Most change management would stop here, and that’s why most change management fails.

No matter how much you focus on yourself, there are things that affect our lives that are happening outside of us. That is the focus of the two remaining quadrants.

Third Quadrant — Internal Collective

This quadrant focuses on the internal world of the collective where the individual resides, and it concerns itself with the culture of that collective.

There are two different distinctions here: the Inner Ring and the Outer Ring.

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The Inner Ring

These are your friends and your family. The Inner Ring is the place where the social and cultural norms of your friends and family rule.

So, if everyone in your family is overweight and every lunch is 1,000 calories per person, then you can say goodbye to your idea of becoming healthy.

In this case, the culture of your group, the inner norms that guide the decisions, actions, thoughts, ideas, and patterns of behaviors are all focused on eating as much as possible. [4]

You need to have the support of your Inner Ring if you want to achieve change. If you don’t have this support, the the best way to proceed is by either changing your entire Inner Ring or distancing yourself from it.

Beware — most Inner Rings won’t accept the fact that you want to change and will undermine you on many occasions — some out of habit, some due to jealousy, and some because supporting you would mean that they have to change, too.

You don’t have to cut ties with people, but you can consciously decide to spend less time with them.

The Outer Ring

The Outer Ring consists of the culture of your company, community, county, region, and country. For example, it’s quite hard to be an open-minded person in North Nigeria, no matter how you, your friends, and your family think.

The Outer Ring is the reason why young people move to the places that share their value systems instead of staying in their current city, county, or country.

Sometimes, you need to change your Outer Ring as well because its culture is preventing you from changing.

I see this every single day in my country, where the culture can be so toxic that it doesn’t matter how great of a job you have or how great your life currently looks — the culture will change you, inch by inch, until you become like it.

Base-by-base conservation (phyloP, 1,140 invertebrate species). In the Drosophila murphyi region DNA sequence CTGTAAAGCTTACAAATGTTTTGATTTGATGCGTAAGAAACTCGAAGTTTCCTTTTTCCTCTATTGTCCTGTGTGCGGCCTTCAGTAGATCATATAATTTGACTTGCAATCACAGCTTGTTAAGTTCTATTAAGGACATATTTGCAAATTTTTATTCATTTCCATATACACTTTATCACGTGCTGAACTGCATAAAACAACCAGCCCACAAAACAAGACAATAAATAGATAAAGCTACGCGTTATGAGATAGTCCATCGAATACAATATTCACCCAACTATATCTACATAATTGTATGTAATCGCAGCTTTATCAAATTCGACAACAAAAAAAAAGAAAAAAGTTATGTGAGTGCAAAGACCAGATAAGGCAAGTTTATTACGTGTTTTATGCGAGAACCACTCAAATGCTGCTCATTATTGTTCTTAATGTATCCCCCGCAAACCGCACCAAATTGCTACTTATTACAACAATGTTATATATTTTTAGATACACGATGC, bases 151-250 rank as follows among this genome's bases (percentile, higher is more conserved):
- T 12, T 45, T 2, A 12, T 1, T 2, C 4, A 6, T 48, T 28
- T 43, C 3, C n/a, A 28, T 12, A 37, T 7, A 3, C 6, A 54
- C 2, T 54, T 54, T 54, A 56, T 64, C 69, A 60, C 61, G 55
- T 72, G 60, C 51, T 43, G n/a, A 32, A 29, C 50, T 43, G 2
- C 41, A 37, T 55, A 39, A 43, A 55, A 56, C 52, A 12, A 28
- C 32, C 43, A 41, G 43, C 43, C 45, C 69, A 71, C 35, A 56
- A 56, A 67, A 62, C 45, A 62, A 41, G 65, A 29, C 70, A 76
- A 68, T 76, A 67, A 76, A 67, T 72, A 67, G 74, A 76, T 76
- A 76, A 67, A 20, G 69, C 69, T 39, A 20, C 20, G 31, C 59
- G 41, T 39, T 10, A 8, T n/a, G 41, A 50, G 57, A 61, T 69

Fourth Quadrant — External Collective

This quadrant focuses on the external world of the collective where the individual resides, and it concerns itself with the systems, teams, laws, and rules of that collective.

This quadrant is about the external manifestations of the collective culture. If the majority of the environment thinks in a certain way, they will create institutions that will implement that way of thinking.

The same rules apply to companies.

One example for companies would be those managers who think that employees are lazy, lack responsibility, and need constant supervision (or what is called Theory X in management).

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Then, those managers implement systems that reflect that kind of culture– no flexible work hours, strict rules about logging work, no remote work, etc.

Your thoughts, however, may be different. You might believe that people want responsibility, that they are capable of self-direction, that they can make good decisions, and that managers don’t need to stand on their necks if they want something done (this is called Theory Y in management).

Then, you would want to have flexible working hours, different ways of measuring your productivity (for example, not time on the job but work produced), and remote work, if possible for your profession.

This is when you enter into a conflict with the external collective quadrant. Here, you have four options: leave, persevere, neglect, and voice.

Leave

You can simply leave the company/organization/community/country and go to a different place. Most people decide to do this.

Persevere

This is when you see that the situation isn’t good, but you decide to stick at it and wait for the perfect time (or position) where you can implement change.

Neglect

This is where you give up on the change you want to see and just go with the flow, doing the minimal work necessary to keep the status quo.

These are the people who are disengaged at work and are doing just the bare minimum necessary (which, in the U.S. is around 65% of the workforce).

I did this only once, and it’s probably the only thing I regret doing in my life.

Voice

This is where you actively work on changing the situation, and the people in charge know that you want to create a change.

It doesn’t matter if it’s your company, community, or your country; you are actively calling for a change and will not stop until it’s implemented.

Putting It All Together

When you take it all into account, change is simple, in theory, but it isn’t easy to execute. It takes work in all four quadrants:

  1. Internal individual — mindset
  2. External individual — behavior
  3. Internal collective — culture/support system
  4. External collective — laws, rules, regulations, teams, systems, states

Some will require more work, some less, but you will need to create a change in all four of them.

But don’t let that discourage you because change is possible, and many people have done this. The best time to start changing was yesterday, but the second best time is today.

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Featured photo credit: Djim Loic via unsplash.com

Reference